These principles — cornerstones of traditional journalism but of heightened importance in movement journalism — have never failed me, and following them has led to some deeply sensitive reporting that remains some of the most powerful and personally meaningful I’ve ever done. I’m thinking in particular about a recent series in Prism, a BIPOC -led nonprofit news outlet that centers the people, places, and issues currently underreported by national media, where I am a senior reporter. I wrote about immigrants working in poultry processing plants during the pandemic, but the reporting that gave me the skillset to complete that series was developed when I wrote in 2018 about Colectivo Santuario, an undocumented immigrant-led collective comprised of people in sanctuary nationwide who were facing deportation.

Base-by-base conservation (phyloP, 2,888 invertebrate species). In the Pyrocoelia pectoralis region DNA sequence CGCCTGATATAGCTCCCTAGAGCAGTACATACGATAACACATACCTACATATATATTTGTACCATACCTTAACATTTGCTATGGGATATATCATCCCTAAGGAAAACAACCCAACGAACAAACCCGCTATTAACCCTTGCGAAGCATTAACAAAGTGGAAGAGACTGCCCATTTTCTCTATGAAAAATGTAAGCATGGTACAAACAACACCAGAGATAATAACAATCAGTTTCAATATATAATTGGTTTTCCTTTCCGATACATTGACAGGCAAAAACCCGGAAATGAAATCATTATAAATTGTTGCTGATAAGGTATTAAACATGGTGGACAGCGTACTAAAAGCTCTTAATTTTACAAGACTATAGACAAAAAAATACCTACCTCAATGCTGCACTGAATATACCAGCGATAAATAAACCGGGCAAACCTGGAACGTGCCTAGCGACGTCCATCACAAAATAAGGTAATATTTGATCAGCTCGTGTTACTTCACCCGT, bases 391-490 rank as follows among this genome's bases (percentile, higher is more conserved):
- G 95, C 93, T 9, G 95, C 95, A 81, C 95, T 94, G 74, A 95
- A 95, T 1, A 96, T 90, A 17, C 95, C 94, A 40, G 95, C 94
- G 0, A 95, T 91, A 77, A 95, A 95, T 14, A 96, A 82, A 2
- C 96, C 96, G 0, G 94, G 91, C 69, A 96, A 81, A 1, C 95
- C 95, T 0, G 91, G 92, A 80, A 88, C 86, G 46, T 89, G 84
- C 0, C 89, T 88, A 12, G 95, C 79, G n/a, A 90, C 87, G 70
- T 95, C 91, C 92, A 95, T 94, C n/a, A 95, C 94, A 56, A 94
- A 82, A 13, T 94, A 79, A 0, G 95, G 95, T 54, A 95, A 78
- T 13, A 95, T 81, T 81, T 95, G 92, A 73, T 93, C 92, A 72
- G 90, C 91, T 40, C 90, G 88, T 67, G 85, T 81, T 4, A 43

After months of talks, organizers invited me to join an unprecedented gathering in Durham, North Carolina. Undocumented immigrants took the risky decision to secretly leave their sanctuary churches so that they could gather, learn to organize, and develop their own deportation defense campaigns. For more than two days, I was the only reporter in the room. It required an enormous amount of trust on behalf of the people in sanctuary and the organizers working with them, and endless negotiations about what was safe to publish and when. (It was imperative that the reporting was published only once everyone safely returned to their sanctuary churches; otherwise ICE could have detained and deported them when they were en route.) The series helped the public understand that immigrants in sanctuary weren’t simply victims of the Trump administration, but rather leaders in the immigrant justice movement who were organizing for their freedom.